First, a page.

By Chris Sanchez
Religious faith has always been a controversial topic, and in the new film “Silence,” it’s not exactly welcomed with open arms.
Martin Scorsese’s latest film takes us back to 16th century Japan under Tokugawa Shogunate rule. In this era, Christianity is outlawed and Jesuit priests Father Rodrigues (Andrew Garfield) and Father Garupe’s (Adam Driver) faith is put to the test. The priests’ lives are in danger as they travel to Japan to spread Catholicism and find their mentor (Liam Neeson), who has mysteriously disappeared.
When the priests arrive in Japan, they witness the deterioration of their Catholic faith, as the church’s remaining followers in the country have been tortured and persecuted by its inquisitor (Issei Ogata). On the surface, the inquistor seems like a bombastic, villainous caricature, but he is more complex. His goal is not simply to execute these Christians, but force them to renounce their faith. In its own way, this is more agonizing and makes keeping their faith more vital than ever.
Scorsese comes from a very religious background, and at one point in his life he wanted to become a priest. Avid fans of Scorsese shouldn’t be surprised by the director’s exploration into the complexities of faith. His first probe into religion was the controversial 1988 film “Last Temptation of Christ,” which explores the mystery of Jesus Christ. His second venture into religion was his 1997 biographical film “Kundun,” which chronicled Tibet’s Dalai Lama. With “Silence,” he instills his most personal perspectives of religion and concludes the religious trilogy he’s been set out to make since “Last Temptation of Christ.”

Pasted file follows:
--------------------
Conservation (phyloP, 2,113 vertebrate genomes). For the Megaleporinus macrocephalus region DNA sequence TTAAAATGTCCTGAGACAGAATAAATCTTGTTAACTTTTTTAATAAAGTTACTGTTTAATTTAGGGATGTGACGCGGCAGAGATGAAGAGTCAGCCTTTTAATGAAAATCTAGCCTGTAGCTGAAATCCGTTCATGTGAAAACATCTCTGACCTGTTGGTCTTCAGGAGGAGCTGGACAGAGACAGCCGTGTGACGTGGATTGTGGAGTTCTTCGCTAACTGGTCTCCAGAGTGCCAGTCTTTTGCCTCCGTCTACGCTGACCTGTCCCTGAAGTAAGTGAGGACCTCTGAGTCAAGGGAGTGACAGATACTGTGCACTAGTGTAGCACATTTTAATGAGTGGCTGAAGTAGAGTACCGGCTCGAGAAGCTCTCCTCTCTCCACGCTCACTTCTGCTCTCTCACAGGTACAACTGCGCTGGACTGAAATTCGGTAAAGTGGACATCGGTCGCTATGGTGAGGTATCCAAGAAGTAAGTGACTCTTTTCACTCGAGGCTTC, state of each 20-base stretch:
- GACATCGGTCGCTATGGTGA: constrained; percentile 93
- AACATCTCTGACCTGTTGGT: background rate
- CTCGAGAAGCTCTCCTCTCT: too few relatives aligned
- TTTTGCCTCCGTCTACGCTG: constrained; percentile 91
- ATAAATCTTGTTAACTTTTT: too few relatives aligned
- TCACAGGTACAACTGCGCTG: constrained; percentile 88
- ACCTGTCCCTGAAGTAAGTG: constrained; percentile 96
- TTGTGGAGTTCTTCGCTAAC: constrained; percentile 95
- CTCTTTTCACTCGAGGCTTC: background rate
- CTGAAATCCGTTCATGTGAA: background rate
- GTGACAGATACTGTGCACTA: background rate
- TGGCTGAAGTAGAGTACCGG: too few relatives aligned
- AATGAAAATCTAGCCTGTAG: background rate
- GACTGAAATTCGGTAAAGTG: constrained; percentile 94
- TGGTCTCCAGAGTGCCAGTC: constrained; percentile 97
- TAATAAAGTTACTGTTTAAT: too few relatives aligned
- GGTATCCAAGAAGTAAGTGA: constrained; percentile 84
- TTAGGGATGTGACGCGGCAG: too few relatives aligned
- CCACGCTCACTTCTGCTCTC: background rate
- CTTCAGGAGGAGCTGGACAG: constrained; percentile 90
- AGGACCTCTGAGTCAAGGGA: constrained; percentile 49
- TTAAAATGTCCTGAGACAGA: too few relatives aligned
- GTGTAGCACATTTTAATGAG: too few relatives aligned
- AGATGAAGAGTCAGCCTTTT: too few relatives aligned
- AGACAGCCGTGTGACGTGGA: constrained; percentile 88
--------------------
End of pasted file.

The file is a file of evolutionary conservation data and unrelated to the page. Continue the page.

“Silence” has been a passion project of Scorsese for 28 years. It is clear that Scorsese deliberately took his time, including paying attention to the pacing in the film. It slowly reveals the deterioration of wise, insightful men who have nothing but love and inspiration to spread, and how they are beaten physically and trampled spiritually.
The breathtaking cinematography showcases the majestic landscapes of Japan and the darkness it brings citizens. The superb performances from both Driver and Garfield drive the film.
The film doesn’t give any easy answers on how to approach religion. Even athiests and agonistics can get something out of “Silence” because it doesn’t pander to men of the cloth, but rather asks if faith is something that could help others get through strenuous times.
Because everything that Scorsese does in “Silence” is deliberate and often very haunting, it becomes a challenging voyage that will not appeal to all tastes. Still, if you are willing to let it challenge your views of religion in a more thoughtful and ambiguous way, it’s a deeply rewarding journey.